and Submitted March 13, 2018 San Francisco, California
from the United States District Court for the Northern
District of California Susan Illston, Senior District Judge,
Presiding D.C. No. 3:15-cr-00381-SI-1
Jean Chan (argued), Assistant United States Attorney; J.
Douglas Wilson, Chief, Appellate Division; United States
Attorney's Office, San Francisco, California; for
R. DiLaura (argued) and Todd M. Borden, Assistant Federal
Public Defenders; Steven G. Kalar, Federal Public Defender;
Office of the Federal Public Defender, San Francisco,
California; for Defendant-Appellee.
Before: J. Clifford Wallace, Marsha S. Berzon, and Consuelo
M. Callahan, Circuit Judges.
government appeal in which the panel reevaluated whether
California robbery constitutes a "crime of
violence" under the Sentencing Guidelines, the panel
vacated a sentence for being a felon in possession of a
firearm, and remanded for resentencing.
panel held that under Sentencing Guidelines Amendment 798
(effective August 1, 2016), robbery under California Penal
Code § 211 is not a "crime of violence"
because it is no longer a categorical match to a combination
of Guidelines-described robbery and extortion, and the
holding to the contrary in United States v.
Becceril-Lopez, 541 F.3d 881 (9th Cir. 2008), no longer
panel held that Amendment 798's alteration of the
definition of extortion in the Guidelines' "crime of
violence" section is not retroactive. The panel wrote
that because the defendant was sentenced before the
amendment's effective date, the pre-amendment generic
extortion definition applies, and the fact that California
robbery is no longer a "crime of violence" is not
panel rejected the defendant's contention that even under
the pre-amendment Sentencing Guidelines, his sentencing was
improper because those Guidelines were inappropriately-even
if not unconstitutionally-vague. The panel explained that
absent vagueness rising to the level of a constitutional
violation, there is no rule of law that would allow this
court to strike down a Guidelines section because it is
ambiguous. The panel concluded that the defendant's prior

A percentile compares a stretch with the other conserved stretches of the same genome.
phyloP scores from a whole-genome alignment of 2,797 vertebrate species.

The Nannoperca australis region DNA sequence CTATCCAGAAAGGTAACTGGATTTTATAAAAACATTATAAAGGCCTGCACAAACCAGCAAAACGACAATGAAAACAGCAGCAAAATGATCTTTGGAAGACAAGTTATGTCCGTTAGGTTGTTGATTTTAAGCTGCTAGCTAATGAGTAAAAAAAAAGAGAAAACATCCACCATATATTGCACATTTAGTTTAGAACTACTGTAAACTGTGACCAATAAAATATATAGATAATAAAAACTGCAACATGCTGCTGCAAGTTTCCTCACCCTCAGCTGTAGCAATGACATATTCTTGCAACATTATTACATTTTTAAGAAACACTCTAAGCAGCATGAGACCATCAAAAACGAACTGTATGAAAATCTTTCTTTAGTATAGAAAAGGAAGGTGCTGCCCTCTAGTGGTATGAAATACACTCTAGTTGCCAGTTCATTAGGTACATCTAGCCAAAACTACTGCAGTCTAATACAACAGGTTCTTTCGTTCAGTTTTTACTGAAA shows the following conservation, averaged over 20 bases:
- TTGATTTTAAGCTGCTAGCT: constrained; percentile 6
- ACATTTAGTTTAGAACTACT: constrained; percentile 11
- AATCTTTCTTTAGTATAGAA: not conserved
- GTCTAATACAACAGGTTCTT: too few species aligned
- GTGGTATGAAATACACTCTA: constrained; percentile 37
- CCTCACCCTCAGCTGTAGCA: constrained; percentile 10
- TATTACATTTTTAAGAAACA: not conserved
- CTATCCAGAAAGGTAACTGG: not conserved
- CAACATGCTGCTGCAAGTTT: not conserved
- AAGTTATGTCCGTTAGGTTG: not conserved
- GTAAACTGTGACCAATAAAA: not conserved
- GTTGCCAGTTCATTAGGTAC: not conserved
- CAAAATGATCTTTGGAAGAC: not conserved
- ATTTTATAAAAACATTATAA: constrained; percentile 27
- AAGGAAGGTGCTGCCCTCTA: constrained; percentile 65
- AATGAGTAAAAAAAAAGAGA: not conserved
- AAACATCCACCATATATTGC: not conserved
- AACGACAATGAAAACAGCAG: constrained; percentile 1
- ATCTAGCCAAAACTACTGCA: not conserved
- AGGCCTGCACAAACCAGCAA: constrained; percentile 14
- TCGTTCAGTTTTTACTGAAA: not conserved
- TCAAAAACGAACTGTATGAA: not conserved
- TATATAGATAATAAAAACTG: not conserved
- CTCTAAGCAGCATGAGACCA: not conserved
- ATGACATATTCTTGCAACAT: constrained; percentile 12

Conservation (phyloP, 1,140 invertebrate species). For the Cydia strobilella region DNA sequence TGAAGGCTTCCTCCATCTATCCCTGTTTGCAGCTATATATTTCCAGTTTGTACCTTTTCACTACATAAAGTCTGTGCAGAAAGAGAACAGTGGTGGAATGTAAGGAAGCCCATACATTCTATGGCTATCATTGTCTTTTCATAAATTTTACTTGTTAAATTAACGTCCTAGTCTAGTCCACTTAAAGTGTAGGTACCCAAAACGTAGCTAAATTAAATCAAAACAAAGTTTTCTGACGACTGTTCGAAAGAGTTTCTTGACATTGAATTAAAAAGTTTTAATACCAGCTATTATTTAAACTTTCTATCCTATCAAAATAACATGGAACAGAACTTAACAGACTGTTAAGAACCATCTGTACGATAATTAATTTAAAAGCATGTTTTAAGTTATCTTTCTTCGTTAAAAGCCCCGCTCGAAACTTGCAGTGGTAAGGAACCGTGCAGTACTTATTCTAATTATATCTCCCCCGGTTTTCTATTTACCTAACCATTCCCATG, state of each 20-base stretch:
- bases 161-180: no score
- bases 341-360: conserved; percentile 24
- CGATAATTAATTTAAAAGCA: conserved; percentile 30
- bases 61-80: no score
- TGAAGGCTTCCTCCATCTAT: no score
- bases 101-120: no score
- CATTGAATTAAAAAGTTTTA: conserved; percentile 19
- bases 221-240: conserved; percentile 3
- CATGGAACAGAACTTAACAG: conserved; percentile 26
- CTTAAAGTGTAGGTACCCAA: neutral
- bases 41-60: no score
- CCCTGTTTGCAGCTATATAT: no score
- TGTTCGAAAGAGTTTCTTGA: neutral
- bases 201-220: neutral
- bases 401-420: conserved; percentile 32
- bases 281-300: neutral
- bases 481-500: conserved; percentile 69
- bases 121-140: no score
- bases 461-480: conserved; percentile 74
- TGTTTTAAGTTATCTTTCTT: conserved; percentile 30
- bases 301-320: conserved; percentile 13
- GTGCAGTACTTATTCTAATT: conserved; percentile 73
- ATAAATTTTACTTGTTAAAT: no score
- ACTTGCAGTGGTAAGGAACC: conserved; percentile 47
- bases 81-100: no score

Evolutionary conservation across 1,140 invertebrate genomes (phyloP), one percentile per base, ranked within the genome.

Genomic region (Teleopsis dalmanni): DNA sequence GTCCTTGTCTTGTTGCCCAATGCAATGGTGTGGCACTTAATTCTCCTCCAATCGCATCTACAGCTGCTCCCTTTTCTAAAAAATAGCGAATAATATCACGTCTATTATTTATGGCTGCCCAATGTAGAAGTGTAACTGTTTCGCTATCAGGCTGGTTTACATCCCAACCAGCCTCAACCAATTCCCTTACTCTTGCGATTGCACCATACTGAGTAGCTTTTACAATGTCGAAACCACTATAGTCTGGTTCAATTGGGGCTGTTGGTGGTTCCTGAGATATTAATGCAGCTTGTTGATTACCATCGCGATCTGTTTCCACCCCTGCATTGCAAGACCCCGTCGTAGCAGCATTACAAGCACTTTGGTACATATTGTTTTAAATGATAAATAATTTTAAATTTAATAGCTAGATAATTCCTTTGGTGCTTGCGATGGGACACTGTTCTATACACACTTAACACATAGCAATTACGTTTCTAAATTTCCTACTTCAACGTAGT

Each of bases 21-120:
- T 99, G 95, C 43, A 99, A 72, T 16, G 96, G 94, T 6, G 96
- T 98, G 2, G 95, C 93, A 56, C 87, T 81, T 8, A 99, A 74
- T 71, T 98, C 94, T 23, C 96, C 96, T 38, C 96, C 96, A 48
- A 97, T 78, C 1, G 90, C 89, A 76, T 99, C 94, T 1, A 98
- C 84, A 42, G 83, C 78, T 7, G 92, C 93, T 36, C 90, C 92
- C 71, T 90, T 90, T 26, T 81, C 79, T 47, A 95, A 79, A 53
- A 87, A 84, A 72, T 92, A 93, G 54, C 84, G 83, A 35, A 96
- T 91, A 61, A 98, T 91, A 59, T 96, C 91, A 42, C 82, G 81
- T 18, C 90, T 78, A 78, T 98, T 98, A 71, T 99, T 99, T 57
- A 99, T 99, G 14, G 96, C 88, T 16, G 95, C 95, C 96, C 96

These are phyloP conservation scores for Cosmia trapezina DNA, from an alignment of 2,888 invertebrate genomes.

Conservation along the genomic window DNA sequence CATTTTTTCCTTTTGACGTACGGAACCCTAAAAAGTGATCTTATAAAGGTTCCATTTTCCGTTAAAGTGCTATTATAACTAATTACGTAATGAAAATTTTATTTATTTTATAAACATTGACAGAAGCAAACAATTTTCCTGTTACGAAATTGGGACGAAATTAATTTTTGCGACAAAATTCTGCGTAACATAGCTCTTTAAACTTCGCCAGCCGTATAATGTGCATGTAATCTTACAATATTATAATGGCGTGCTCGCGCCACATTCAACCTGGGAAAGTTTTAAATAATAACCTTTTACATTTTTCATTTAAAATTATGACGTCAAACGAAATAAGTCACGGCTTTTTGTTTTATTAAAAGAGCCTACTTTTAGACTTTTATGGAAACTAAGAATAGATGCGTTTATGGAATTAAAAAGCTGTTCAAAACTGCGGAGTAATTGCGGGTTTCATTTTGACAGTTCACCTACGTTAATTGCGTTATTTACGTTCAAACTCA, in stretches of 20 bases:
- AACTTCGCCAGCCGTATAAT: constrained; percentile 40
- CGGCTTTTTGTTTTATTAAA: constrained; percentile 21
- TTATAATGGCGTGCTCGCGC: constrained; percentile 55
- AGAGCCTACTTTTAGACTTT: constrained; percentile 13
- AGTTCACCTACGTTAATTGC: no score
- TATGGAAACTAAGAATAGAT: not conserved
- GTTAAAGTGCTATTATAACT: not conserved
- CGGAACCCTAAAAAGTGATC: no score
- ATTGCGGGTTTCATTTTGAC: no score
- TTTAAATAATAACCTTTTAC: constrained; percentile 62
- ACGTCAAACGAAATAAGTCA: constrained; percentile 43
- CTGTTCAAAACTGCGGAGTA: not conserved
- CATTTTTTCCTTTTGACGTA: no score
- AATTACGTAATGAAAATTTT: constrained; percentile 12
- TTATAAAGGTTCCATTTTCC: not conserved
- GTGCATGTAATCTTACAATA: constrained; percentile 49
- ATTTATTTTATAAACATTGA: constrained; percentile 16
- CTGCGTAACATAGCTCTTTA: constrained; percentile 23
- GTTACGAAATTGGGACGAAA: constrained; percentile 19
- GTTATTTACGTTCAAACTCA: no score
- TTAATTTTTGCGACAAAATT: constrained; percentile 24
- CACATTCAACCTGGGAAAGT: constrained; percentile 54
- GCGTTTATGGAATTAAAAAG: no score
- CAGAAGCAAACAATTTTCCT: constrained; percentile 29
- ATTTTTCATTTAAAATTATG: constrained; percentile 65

California robbery convictions should have been considered
"crimes of violence" under the Guidelines, and that
the district court erred in holding to the contrary.
panel rejected the defendant's argument that, on remand,
the district court would be required to apply the
not-retroactive, narrower definition of extortion adopted in
Amendment 798. The panel could not say with certainty that
the district court's sentencing error was harmless, and
remanded for resentencing under the 2015 Guidelines in effect
on the date the defendant was previously sentenced.
BERZON, CIRCUIT JUDGE.
case, we reevaluate whether California robbery constitutes a
"crime of violence" under the United States
Sentencing Guidelines. We hold that, under Amendment 798 to
the Sentencing Guidelines, California robbery is not a
"crime of violence." But that holding does not help
defendant Deljuan Bankston. Bankston was sentenced six months
before the effective date of Amendment 798-and, as we now
hold, the portion of that amendment applicable here is not
retroactive. Bankston's efforts to avoid the consequences
of that lack of retroactivity are valiant but unpersuasive.
2015, Deljuan Bankston pleaded guilty to being a felon in
possession of a firearm. See 18 U.S.C. §
922(g)(1). Bankston had two prior convictions for California
robbery under California Penal Code § 211. The
presentence report suggested that both robbery convictions
constituted "crimes of violence" under the 2015
United States Sentencing Guidelines. See U.S.S.G.
§§ 4B1.2, 2K2.1 (2015). Bankston objected, arguing
that the Guidelines' "crime of violence"
section was void for vagueness.
district court, agreeing with Bankston, held that the section
was unconstitutionally vague. In February 2016, the district
court sentenced Bankston to 33 months' imprisonment, the
high end of the range she had calculated under the 2015
Guidelines, followed by three years of supervised release.
The government timely appealed.
first consider Bankston's argument that amendments to the
Sentencing Guidelines, made after Bankston was sentenced,
render unnecessary a review of the district court's
United States Sentencing Guidelines increase the recommended
sentence for a defendant convicted of certain crimes,
including the crime of being a felon in possession of a
firearm, if that defendant has previously been convicted of a
"crime of ...